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Amelanchier spp. - Juneberry

Amelanchier spp. - Juneberry

Amelanchier Arborea or the Downy Serviceberry is a small showy tree that produces cluster of beautiful white flowers in the spring. In the fall the Serviceberries flowers turn to a deep purple berry like fruit that hangs from its branches its smooth slate gray bark contrasts nicely with its brilliant fall color of orange and red.

Scientific Name:  Amelanchier spp. Common Name: Serviceberry, Juneberry, Shadbush Plant Family:  Rosaceae Etymology: Amelanchier comes from the French provincial name for Amelanchier ovalis, a European plant in this genus.

Edible Parts

The fruit

Historic Uses

The Blackfoot tribe uses serviceberry to alleviate symptoms of Parkinson’s disease, and a study by Purdue university showed that Amelanchier spp. alleviated PQ-induced dopaminergic cell death a symptom of Parkinson’s Disease. Additionally, the Blackfoot use it as a dried food, in soup, and to pair with meats. The Cherokee used it for everything from food to antidiarrheal medicine. The Iroquois used the fruit as blood medicine and a gynecological aid.


Serviceberry grows in swampy lowlands, dry woods, sandy bluffs, rocky ridges, forest edges, and open woodlands and fields. It is a late successional to climax species in mixed hardwood forests of the central U.S., commonly as an understory species. In the southern Appalachians, serviceberry grows in red spruce-Fraser fir forests at elevations of 1500-2000 meters.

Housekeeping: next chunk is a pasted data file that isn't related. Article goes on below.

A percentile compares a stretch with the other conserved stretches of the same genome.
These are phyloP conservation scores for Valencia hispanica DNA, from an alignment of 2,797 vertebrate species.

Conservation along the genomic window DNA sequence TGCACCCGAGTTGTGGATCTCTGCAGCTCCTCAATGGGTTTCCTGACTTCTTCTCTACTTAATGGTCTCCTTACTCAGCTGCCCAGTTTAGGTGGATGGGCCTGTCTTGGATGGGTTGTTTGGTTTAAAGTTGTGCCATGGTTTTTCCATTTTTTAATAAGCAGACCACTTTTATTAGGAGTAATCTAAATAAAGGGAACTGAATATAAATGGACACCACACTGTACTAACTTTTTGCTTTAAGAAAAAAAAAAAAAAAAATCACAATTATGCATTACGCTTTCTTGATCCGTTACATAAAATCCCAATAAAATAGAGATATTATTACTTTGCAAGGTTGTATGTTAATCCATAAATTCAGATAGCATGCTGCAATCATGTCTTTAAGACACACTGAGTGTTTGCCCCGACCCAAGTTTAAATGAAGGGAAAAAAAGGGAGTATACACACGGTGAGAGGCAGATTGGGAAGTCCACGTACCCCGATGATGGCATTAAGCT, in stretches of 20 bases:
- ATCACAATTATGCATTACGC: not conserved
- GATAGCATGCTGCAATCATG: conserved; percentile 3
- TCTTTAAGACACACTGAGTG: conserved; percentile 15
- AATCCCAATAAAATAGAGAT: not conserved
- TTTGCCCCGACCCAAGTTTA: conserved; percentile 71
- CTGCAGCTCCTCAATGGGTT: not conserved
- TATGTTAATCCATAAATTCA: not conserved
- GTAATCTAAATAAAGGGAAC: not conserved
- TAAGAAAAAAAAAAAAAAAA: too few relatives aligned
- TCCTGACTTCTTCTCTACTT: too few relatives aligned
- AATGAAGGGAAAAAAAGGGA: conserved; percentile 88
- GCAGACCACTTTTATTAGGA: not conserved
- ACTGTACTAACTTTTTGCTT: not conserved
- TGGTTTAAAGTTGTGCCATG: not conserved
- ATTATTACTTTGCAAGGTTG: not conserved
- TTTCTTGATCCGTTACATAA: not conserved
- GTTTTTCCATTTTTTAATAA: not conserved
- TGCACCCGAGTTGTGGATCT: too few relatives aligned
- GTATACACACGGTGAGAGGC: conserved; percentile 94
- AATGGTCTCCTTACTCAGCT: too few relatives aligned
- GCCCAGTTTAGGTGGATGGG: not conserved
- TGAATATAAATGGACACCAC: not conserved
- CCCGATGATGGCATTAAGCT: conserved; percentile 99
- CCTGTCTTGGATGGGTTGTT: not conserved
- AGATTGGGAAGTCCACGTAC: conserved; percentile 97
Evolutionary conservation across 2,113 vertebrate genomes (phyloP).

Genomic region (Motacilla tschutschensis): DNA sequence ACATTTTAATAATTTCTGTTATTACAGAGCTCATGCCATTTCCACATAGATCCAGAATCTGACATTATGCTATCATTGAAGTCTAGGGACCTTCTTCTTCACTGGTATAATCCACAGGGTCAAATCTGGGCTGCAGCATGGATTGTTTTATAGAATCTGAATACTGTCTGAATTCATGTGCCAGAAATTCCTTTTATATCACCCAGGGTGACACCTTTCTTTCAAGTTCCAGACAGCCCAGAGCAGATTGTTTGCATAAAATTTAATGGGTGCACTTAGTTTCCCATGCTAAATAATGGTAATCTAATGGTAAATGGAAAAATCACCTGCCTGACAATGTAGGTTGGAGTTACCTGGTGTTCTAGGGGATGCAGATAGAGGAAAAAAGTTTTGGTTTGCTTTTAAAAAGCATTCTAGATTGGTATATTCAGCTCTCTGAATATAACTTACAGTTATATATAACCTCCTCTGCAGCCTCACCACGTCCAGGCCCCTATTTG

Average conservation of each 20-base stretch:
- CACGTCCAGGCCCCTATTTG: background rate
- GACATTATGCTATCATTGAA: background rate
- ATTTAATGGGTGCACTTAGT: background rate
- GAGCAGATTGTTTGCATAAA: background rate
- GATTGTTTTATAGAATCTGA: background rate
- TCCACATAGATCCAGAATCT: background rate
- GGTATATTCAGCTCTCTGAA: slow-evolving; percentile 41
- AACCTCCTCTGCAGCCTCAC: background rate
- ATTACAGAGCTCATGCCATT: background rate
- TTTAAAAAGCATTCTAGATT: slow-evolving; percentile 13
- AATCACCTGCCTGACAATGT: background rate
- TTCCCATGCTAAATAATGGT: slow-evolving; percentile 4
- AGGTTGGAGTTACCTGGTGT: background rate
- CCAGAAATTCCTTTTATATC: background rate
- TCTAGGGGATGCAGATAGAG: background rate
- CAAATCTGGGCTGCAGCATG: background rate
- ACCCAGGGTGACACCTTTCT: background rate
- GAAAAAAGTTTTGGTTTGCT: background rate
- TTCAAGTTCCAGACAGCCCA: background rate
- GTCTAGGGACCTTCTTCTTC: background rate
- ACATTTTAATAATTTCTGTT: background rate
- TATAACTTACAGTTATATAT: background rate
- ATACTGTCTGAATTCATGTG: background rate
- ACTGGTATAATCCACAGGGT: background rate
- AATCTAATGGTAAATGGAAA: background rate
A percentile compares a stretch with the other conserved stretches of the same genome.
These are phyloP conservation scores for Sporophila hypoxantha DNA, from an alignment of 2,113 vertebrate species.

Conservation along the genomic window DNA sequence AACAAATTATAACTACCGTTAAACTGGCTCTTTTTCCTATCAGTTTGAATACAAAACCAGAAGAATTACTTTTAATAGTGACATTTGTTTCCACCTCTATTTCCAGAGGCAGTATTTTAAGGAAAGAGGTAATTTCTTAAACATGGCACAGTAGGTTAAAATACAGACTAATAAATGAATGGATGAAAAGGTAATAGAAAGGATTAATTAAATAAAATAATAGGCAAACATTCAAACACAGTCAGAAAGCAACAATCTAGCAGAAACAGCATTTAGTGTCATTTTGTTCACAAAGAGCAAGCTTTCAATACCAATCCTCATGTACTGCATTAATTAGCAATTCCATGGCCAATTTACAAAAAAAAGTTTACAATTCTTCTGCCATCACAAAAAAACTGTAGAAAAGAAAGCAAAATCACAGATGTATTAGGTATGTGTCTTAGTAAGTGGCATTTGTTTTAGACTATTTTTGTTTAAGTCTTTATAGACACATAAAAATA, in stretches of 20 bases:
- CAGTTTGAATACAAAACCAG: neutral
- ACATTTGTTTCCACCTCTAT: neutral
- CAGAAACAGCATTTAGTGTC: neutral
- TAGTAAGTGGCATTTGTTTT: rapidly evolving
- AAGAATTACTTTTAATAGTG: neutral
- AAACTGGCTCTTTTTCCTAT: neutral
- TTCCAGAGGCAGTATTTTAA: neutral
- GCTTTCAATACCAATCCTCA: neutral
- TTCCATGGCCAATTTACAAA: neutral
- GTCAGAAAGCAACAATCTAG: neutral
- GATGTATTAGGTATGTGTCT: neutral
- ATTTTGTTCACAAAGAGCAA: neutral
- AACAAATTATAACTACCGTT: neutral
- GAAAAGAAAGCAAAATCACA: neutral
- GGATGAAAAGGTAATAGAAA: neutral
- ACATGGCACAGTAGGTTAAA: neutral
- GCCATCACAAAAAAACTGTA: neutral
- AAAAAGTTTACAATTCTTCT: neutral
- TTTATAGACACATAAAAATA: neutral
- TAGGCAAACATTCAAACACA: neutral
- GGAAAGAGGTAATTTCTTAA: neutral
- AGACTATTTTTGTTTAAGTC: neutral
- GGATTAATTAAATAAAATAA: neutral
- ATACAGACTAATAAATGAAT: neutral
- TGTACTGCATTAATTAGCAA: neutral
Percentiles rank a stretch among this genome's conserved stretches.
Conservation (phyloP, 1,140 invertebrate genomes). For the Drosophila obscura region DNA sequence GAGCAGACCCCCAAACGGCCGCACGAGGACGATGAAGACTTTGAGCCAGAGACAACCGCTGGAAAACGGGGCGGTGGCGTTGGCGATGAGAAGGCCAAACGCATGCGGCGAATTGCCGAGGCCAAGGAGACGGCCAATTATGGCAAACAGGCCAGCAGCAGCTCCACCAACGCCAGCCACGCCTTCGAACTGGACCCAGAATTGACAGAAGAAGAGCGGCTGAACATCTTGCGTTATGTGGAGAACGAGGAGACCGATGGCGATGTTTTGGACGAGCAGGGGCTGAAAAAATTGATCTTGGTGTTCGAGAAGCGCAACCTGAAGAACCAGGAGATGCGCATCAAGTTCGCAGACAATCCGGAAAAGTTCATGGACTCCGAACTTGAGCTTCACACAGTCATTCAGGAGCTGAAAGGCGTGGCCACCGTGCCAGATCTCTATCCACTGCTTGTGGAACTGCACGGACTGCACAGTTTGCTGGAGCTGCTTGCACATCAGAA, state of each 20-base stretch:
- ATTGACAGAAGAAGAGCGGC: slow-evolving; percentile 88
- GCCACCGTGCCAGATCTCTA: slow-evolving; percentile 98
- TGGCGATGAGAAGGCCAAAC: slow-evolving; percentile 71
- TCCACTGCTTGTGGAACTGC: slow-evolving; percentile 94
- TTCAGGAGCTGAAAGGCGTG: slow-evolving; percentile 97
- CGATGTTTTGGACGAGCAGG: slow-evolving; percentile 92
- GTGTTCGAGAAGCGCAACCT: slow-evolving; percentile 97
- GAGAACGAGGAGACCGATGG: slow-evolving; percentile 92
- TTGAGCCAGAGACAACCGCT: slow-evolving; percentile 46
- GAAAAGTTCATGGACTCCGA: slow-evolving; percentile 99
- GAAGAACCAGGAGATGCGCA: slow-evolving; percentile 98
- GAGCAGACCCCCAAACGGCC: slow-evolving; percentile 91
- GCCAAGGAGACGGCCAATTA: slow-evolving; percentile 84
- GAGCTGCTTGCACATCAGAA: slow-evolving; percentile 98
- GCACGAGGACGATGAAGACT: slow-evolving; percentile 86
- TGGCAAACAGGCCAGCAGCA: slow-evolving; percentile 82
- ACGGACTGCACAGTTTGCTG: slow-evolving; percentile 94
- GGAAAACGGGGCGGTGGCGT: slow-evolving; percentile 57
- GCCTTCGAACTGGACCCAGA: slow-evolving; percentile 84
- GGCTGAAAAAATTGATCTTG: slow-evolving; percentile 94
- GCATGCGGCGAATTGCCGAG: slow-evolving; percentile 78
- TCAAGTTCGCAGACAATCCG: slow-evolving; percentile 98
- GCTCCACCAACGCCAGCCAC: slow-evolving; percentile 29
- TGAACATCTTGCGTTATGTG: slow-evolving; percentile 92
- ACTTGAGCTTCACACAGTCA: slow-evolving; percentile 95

How to Identify

The leaves occur in a simple and alternate pattern.  Oval leaves emerge with a distinctive red tinge before turning green to dark green. Young leaves are silvery green and slightly furry. Fall color varies from yellow to orange to red. The fruit is a dark purple, 3/8” berry-like fruit. The bark is smooth and slate-gray with white, longitudinal stripes.

Additional Information

The names “shadberry” and “shadblow” allude to the fact that the showy masses of white flowers tend to occur at the same time that shad ascend the rivers in early spring to spawn. The fruit is sometimes used in church services, thus the colloquial name of serviceberry. At least 40 bird species eat the twigs of the juneberry.

Planting Considerations

Root suckers are common, and if not removed, will result in a shrubby growth habit for the plant. Serviceberry regenerates mainly by seed but will also sprout from the roots. Seeds can be sown after 2-6 months of cold stratification, but they will not usually germinate until after the second spring. It is sometimes fed on by the gypsy moth. There are many cultivars.

  • USDA Hardiness Zone: Zone 4-9
  • Native Range: Midwest and northeastern United States
  • Forest Garden Layer: Understory
  • Permaculture functions: Food, pollinator attractor, bird habitat
  • Soil moisture: Moist and well-drained Soil
  • Soil texture: Acidic
  • Height: 15-25’
  • Spread: 4-15’ feet
  • Growth rate: 13–24” annually
  • Sun: Partial sun
  • Bloom: March, April
  • Attracts: Birds, insect pollinators, mammals
  • Tolerates: Shade, poor drainage, black walnut toxicity, clay soil, pollution
  • Drawbacks: Drought sensitive


  • de Rus Jacquet, Aurélie, et al. “Pikuni-Blackfeet Traditional Medicine: Neuroprotective Activities of Medicinal Plants Used to Treat Parkinson’s Disease-Related Symptoms.” Journal of Ethnopharmacology, vol. 206, July 2017, pp. 393–407. EBSCOhost, doi:10.1016/j.jep.2017.01.001.

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